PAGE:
Despite what was said in "The Waterboy," anger and aggression is not controlled by the medulla oblongata . This is the job of the amygdala.
In the brain, as soon as an aggression starts, our alarm system, the amygdala, is activated and this triggers a cascade of reactions to prepare our flight. It causes, among other things, stress hormones. The result: while the body is under tension, blow flow, heart rate, and breathing speed up, muscles are contracted, and ready to begin flight.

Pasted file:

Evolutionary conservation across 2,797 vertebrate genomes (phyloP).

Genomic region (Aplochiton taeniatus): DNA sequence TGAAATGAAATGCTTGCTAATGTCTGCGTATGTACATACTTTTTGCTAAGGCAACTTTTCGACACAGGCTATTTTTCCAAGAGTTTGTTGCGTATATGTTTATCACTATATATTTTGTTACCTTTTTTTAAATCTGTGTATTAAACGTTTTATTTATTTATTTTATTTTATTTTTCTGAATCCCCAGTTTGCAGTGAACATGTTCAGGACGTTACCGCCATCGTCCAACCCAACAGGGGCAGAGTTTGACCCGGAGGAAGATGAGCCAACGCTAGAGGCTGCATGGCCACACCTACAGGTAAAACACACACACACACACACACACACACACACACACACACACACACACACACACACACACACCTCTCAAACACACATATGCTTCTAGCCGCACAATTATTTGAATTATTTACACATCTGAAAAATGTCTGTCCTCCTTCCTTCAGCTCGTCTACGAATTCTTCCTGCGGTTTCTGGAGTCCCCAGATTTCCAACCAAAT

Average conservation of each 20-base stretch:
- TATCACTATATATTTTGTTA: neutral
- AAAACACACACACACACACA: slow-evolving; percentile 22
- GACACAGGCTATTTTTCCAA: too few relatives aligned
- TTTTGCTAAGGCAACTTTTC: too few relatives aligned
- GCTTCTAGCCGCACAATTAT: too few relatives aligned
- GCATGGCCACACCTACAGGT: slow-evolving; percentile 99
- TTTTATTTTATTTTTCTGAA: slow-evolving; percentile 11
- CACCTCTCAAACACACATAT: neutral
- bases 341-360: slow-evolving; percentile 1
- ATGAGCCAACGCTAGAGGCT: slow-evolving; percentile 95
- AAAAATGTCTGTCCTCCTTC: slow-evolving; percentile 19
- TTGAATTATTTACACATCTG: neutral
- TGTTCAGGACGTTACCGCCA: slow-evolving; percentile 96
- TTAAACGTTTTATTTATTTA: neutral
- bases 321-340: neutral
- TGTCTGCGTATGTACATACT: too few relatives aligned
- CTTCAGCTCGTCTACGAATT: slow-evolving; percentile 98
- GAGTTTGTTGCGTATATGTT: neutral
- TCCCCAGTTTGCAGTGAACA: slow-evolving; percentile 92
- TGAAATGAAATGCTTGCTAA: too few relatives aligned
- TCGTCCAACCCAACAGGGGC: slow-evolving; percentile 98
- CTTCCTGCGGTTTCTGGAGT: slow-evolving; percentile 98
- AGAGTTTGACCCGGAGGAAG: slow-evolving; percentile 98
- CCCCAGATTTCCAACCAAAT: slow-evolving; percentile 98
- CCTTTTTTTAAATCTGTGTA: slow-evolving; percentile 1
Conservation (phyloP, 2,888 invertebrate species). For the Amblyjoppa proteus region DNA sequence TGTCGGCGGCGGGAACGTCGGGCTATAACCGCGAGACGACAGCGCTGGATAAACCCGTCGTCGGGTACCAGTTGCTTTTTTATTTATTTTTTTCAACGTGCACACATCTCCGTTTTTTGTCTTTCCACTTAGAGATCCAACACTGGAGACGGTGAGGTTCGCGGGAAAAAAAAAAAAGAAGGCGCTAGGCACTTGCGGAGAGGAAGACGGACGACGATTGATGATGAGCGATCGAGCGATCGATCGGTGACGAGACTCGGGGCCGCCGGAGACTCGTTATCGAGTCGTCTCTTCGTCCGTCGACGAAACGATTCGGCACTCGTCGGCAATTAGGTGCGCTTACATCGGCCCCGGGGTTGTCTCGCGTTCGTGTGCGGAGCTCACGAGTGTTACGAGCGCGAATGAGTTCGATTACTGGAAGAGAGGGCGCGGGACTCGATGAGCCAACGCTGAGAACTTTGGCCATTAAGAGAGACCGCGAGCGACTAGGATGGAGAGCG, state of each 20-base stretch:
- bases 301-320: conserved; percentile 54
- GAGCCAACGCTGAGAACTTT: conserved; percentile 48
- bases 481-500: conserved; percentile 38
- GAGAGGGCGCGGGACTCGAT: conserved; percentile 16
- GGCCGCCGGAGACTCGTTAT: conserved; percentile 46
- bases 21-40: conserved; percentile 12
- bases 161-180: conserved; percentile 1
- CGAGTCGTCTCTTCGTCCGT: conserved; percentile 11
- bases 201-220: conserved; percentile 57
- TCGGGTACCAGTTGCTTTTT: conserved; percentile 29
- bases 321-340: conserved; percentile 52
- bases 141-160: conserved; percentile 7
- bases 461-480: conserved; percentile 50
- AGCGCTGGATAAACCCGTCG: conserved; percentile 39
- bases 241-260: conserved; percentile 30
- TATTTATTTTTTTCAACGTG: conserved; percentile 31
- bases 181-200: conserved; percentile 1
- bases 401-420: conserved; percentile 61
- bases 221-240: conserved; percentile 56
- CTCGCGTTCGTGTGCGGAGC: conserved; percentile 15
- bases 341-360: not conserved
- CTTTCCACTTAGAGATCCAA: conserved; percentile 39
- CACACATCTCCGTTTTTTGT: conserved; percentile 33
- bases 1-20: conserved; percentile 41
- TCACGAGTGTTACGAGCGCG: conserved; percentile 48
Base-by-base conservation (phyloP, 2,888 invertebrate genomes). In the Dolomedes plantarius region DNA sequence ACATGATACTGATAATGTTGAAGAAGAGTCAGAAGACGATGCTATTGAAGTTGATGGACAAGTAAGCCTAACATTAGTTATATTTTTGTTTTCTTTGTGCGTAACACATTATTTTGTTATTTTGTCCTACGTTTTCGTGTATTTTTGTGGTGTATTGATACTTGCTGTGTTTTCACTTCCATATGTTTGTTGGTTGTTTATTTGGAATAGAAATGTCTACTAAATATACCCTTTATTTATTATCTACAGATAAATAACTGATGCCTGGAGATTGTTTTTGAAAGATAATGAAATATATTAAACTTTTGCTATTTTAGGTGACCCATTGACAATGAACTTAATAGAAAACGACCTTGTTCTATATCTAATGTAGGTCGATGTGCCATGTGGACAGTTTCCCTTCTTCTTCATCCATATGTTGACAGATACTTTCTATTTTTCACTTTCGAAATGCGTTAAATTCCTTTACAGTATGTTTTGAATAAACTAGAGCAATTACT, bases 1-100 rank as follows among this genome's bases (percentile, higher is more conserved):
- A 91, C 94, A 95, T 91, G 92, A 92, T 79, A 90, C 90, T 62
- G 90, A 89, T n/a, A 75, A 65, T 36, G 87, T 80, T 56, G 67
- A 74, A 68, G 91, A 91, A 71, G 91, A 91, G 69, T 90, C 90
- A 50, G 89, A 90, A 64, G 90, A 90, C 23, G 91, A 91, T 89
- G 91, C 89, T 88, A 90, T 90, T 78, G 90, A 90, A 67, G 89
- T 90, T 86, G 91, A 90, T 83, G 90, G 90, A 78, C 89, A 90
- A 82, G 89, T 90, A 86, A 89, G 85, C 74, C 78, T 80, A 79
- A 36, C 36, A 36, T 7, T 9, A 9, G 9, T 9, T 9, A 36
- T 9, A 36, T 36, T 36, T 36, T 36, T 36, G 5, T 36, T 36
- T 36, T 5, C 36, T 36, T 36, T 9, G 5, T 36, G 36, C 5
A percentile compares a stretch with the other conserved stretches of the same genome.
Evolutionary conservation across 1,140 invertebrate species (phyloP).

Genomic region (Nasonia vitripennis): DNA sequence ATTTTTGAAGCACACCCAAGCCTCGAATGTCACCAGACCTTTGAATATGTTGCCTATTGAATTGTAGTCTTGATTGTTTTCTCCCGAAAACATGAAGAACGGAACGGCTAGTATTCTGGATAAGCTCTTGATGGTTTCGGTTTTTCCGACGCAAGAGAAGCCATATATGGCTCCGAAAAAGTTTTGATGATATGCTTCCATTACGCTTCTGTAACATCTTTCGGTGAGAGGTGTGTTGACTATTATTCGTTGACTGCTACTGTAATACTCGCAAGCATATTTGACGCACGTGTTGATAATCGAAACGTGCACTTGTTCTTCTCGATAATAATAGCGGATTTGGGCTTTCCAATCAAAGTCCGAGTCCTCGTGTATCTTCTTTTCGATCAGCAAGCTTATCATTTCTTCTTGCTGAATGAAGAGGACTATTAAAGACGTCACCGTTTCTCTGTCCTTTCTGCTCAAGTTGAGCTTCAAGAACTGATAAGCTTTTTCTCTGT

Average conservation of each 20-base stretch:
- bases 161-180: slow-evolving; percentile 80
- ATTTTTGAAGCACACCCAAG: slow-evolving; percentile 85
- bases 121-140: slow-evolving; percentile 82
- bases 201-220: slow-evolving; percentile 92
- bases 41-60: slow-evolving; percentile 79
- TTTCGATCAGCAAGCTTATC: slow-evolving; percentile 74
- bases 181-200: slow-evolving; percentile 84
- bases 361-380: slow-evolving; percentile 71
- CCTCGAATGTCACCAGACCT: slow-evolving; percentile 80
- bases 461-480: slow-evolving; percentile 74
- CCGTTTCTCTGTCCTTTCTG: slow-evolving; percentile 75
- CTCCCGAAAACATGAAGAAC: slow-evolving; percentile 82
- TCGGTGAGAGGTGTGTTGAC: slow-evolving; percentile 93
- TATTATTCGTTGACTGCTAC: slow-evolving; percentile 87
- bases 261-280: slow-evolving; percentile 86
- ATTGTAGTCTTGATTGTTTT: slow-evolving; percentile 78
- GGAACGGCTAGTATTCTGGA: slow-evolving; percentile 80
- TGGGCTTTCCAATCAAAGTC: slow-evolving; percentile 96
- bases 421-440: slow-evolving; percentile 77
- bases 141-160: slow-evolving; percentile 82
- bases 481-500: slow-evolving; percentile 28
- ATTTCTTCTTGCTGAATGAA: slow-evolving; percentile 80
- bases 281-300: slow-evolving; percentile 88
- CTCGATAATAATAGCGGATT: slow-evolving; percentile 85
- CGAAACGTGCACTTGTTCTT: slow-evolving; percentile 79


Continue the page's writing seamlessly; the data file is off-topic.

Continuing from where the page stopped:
In one recent case, after a near drowning incident, I could not only vividly remember each detail, but while doing this, my body reacted as though I was reliving the experience. Because I was immobilized and unable to escape fast enough, the amygdala panics, and is flooded by alert signals. The amygdala "overheats," and suddenly I was unable to defend myself. I was paralyzed and felt like I was going to die.
It is the dissociation that enabled me to stay alive, but, paradoxically, it caused the feeling of fear. The time of the drowning is trapped as such in the amygdala. Maybe this is why I no longer swim alone?